Posted by: Michael Ritter | January 23, 2010

Exploring Effects of the Haitian Earthquake

Web technologies for visualization and information dissemination have brought the devastation wrought by the Haitian earthquake to the desktops of the worldwide community. Here is a very small sampling of the resources available.

Services like Bing and Google Earth permit one to explore the aerial views of destruction. The Search Engine Land blog has created a video demonstrating how to use these services.

Supersites is a collaborative effort of the geohazard scientific community. As described by their home page, “The Supersites provide access to spaceborne and in-situ geophysical data of selected sites prone to earthquake, volcano or other hazards.” Here you’ll find a USGS ShakeMap, a simulated ground deformation map, historical seismicity, stress change maps among others. At the Google Crisis Response site, a number of post-quake layers can be viewed and downloaded in KML format. The New York Times has created an interactive map using GeoEye technology.

YouTube is replete with videos from a number of sources, while Immersive Media puts you at ground level with 360 degree videos.

The Physical Environment Link: Tectonics and Landforms

Posted by: Michael Ritter | January 14, 2010

Google Earth Before and After images of Haiti Quake

The folks at Google LatLong blog have created a Google Earth layer with the most recent images  of the devastation in Haiti. Below are before-and-after screenshots of the Presidential Palace and an area of Port-au-Prince:

Haiti Before and After Images

Image source: Google LatLong blog

Go to the Google LatLong blog for more information and the Google Earth layer.

Posted by: Michael Ritter | January 13, 2010

7.0 Quake Near Port Au Prince

For more see: EarthObservatory –   7.0 Quake Near Port Au Prince.

The Physical Environment Link: Tectonics and Landforms

Posted by: Michael Ritter | January 13, 2010

Magnitude 7.0 Earthquake Strikes Haiti

On January 12, 2010, Haiti was struck by the most violent earthquake in a century. Michael Blanpeid, associate coordinator for the USGS Earthquake Hazards Program, answers questions about the earthquake, its severe shaking, and the possibility of additional hazards, such as landslides and a tsunami. Listen to the USGS CoreCast:  Magnitude 7.0 Earthquake Strikes Haiti.

In celebration of Geography Awareness Week, I’m reporting this article.

Environmental Change and Global Warming

During the summer of 2005, the United States was pounded by a record number of hurricanes, some the most intense to ever strike the mainland. The southwest desert of the United States continues in the grip of one of the longest periods of drought. For the first time in centuries, the fabled arctic northern route is open between North America and Asia. Are these events caused by climate change due to global warming? If so, the future physical geography of planet Earth may be drastically and irreversibly changed if current global warming predictions are realized.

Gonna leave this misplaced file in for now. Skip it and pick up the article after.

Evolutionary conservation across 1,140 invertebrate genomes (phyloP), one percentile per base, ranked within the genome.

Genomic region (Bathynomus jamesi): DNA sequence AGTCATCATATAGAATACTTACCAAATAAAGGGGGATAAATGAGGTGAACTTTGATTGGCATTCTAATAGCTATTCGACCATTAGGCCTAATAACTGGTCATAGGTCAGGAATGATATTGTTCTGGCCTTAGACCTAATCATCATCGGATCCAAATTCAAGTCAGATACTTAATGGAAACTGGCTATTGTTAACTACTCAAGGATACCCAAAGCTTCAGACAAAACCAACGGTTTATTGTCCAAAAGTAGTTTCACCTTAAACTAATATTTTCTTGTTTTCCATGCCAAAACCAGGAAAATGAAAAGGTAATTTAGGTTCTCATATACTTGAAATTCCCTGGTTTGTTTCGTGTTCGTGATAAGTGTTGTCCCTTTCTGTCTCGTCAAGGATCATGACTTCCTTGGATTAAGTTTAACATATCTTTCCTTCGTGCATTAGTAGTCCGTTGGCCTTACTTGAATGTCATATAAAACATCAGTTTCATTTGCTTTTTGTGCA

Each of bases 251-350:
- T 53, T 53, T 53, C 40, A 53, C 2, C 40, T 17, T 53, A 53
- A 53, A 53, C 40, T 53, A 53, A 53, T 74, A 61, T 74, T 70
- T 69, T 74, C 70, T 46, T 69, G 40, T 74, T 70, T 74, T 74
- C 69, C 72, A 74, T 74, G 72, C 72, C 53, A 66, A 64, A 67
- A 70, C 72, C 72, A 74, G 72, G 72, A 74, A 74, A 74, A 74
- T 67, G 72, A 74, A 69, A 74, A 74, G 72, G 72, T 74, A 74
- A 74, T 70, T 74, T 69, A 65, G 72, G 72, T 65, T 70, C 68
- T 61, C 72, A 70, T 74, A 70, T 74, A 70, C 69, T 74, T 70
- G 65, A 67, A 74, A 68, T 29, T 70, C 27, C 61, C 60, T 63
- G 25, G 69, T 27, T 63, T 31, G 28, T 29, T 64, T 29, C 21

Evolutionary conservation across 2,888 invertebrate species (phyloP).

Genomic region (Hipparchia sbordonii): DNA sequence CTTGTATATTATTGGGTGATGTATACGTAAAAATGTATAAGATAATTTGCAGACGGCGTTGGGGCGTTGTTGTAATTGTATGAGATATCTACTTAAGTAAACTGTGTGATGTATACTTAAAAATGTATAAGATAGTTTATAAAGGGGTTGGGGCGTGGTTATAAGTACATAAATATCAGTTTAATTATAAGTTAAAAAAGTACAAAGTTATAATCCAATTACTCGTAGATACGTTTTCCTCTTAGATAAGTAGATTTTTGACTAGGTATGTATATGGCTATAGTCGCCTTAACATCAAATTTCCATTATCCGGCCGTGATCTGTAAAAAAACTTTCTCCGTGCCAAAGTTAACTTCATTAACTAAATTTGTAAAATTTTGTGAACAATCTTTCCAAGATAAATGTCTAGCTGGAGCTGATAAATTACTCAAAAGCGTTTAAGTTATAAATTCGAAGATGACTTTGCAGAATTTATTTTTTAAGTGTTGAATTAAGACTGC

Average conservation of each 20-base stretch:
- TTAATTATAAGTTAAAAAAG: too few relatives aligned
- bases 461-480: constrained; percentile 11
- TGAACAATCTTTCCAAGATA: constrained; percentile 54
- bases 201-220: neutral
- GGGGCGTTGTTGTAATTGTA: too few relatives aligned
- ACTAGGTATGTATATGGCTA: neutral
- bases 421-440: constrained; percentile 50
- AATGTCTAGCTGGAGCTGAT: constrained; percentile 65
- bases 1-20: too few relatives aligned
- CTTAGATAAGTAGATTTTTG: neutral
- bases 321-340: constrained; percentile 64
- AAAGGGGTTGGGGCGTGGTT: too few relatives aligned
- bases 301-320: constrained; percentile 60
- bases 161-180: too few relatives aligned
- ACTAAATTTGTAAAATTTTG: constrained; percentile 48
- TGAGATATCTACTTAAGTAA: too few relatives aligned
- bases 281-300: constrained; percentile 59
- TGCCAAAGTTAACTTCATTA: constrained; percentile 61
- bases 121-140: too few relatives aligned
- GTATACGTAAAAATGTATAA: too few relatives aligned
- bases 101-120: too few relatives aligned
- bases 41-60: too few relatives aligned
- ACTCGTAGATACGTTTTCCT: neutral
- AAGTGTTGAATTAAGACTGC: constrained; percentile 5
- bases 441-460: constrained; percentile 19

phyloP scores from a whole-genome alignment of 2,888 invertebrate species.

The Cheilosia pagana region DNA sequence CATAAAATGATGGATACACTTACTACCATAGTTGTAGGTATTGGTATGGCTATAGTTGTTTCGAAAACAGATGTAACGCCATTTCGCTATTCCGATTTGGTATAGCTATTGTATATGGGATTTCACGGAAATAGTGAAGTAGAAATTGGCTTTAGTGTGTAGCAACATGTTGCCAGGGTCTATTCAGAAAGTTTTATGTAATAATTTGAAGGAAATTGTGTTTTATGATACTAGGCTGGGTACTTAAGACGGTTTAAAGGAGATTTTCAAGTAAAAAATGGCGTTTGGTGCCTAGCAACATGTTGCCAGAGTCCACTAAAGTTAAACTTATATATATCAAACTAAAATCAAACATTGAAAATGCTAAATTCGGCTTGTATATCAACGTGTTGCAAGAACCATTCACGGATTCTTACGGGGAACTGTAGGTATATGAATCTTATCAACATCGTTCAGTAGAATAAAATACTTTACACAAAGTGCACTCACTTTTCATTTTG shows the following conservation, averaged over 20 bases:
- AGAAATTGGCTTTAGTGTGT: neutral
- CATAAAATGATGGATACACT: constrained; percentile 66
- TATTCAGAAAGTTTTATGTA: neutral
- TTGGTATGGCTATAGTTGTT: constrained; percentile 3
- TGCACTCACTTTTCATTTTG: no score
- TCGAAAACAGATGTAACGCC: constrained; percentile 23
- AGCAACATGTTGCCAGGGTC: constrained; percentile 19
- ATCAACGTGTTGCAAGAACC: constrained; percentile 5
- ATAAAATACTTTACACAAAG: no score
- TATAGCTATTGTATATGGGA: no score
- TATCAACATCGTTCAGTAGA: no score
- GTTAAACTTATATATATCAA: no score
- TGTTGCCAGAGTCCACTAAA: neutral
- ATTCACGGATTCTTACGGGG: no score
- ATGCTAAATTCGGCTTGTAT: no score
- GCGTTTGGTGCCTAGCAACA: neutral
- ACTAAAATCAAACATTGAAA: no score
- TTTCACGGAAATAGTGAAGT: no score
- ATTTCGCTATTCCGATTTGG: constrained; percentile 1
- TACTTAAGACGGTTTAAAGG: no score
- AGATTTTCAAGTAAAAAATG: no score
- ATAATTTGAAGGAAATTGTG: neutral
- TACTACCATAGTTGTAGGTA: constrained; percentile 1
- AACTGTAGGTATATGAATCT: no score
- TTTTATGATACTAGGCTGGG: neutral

Climate system factors

Figure 1. Major Components needed to understand the climate systems and climate change. (Source: US Climate Change Science Program).

Environmental change caused by global warming involves a complex set of interactions between the subsystems of the earth system and human activities. These interactions vary across geographic scales. The timing and impact of future warming will not be the same for all regions of the Earth. Research methodologies that consider place and scale are therefore essential in understanding future environmental changes.

Anthropogenic drivers

Figure 2. Schematic Framework of anthropogenic climate change drivers, impacts, and responses. Courtesy IPCC

The continuum of geography permits a holistic view of earth systems analysis. Geographers are therefore perfectly positioned to answer questions concerning global warming and environmental change. Geographers are engaged in all aspects of environmental change research, from field monitoring glacier movements to computer modeling of future climates. Straddling both social and physical sciences, geographers play an important role in unwinding the social and economic drivers behind climate change.

Observing environmental change

Geographers bring their unique talents to recording changes in earth systems. Geographical positioning systems (GPS) provide precise measurements of environmental change. For example, isostatic rebound of the earth’s surface after the last ice age complicates measurements of melt from the expansive ice sheets that cover present-day Greenland and Antarctica. Recently, several GPS stations were deployed around the Greenland ice sheet to measure minute changes in earth surface elevation as a result of rebound. This data is being combined with that from sensors measuring elevation changes, glacial outflow rates and the mass balance to provide a more complete assessment of the sheets’ melting.

Figure 3. A onGPSe-meter tall station (above) was installed last Thursday near Ilulissat to measure how much the earth’s crust rebounds as the ice sheet melts. Courtesy Thomas Nylen (UNAVCO) Source

Databases for analyzing the effects of climate change are large and complex. As databases documenting environmental changes across the earth are developed, geographers will provide the tools for teasing out spatial and temporal signals in the observations. Geographic Information Systems are well-suited for handling complex databases to map the potential spread of diseases, ecosystem changes, and sea-level rise as a result of global warming.

Analyzing environmental change